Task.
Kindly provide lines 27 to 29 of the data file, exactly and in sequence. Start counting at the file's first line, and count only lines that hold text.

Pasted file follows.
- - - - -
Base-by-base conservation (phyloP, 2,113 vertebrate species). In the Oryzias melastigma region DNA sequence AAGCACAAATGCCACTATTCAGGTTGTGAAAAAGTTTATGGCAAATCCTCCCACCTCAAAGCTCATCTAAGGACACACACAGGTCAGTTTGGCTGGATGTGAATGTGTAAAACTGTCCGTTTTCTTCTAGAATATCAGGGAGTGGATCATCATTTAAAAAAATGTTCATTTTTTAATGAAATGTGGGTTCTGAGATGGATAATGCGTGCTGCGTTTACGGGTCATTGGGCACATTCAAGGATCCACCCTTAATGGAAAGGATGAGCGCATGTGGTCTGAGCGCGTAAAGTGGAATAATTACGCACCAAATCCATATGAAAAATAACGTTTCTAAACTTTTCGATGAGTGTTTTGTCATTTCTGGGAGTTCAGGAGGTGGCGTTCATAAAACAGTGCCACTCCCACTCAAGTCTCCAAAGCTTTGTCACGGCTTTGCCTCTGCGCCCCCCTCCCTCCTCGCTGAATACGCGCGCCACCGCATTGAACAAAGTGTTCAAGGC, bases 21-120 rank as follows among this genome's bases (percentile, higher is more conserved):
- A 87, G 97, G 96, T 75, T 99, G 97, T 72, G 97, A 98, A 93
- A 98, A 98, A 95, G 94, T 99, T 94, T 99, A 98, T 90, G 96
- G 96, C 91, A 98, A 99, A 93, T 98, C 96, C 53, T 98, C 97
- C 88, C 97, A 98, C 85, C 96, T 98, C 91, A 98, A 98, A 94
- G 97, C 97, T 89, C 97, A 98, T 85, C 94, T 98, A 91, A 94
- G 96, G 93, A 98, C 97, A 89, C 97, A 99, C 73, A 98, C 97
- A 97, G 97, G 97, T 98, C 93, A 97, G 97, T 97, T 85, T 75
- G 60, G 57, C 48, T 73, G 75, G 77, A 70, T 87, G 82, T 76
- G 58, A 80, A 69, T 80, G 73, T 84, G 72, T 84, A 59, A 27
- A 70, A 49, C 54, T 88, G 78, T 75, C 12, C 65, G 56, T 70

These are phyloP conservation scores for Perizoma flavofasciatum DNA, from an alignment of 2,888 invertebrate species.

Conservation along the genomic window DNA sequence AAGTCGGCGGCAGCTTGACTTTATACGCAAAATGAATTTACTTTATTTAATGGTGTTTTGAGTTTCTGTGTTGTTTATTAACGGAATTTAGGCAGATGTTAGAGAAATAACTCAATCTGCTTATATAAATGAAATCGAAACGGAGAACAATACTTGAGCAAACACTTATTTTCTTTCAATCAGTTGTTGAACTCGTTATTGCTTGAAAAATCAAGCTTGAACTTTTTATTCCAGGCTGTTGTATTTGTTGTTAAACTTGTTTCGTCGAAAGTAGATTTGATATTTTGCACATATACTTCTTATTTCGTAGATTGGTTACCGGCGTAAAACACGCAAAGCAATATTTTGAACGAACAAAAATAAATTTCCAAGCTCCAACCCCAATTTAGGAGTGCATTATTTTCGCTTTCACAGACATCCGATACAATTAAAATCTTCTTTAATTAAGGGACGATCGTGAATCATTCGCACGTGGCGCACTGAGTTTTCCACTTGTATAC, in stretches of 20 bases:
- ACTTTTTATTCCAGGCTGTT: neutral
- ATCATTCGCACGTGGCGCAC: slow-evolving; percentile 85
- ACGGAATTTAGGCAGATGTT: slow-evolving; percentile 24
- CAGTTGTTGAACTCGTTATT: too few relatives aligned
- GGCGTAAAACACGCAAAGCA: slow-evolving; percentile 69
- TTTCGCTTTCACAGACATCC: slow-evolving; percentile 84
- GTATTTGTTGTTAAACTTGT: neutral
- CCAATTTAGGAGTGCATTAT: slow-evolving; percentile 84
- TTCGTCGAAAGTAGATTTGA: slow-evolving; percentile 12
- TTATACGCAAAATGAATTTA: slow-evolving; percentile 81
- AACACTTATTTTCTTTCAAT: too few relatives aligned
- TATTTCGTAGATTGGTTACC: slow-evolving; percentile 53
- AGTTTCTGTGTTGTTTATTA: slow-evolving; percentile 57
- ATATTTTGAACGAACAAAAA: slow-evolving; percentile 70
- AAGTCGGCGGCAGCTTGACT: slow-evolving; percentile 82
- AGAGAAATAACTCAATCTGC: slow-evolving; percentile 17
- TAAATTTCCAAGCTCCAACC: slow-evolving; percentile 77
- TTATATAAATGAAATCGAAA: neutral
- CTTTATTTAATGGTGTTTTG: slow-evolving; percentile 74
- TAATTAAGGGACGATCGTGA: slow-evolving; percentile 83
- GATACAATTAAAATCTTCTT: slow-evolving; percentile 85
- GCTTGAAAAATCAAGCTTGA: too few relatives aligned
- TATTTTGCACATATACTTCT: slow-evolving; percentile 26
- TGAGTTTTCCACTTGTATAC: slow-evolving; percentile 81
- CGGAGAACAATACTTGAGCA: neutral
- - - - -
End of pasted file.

- ATATTTTGAACGAACAAAAA: slow-evolving; percentile 70
- AAGTCGGCGGCAGCTTGACT: slow-evolving; percentile 82
- AGAGAAATAACTCAATCTGC: slow-evolving; percentile 17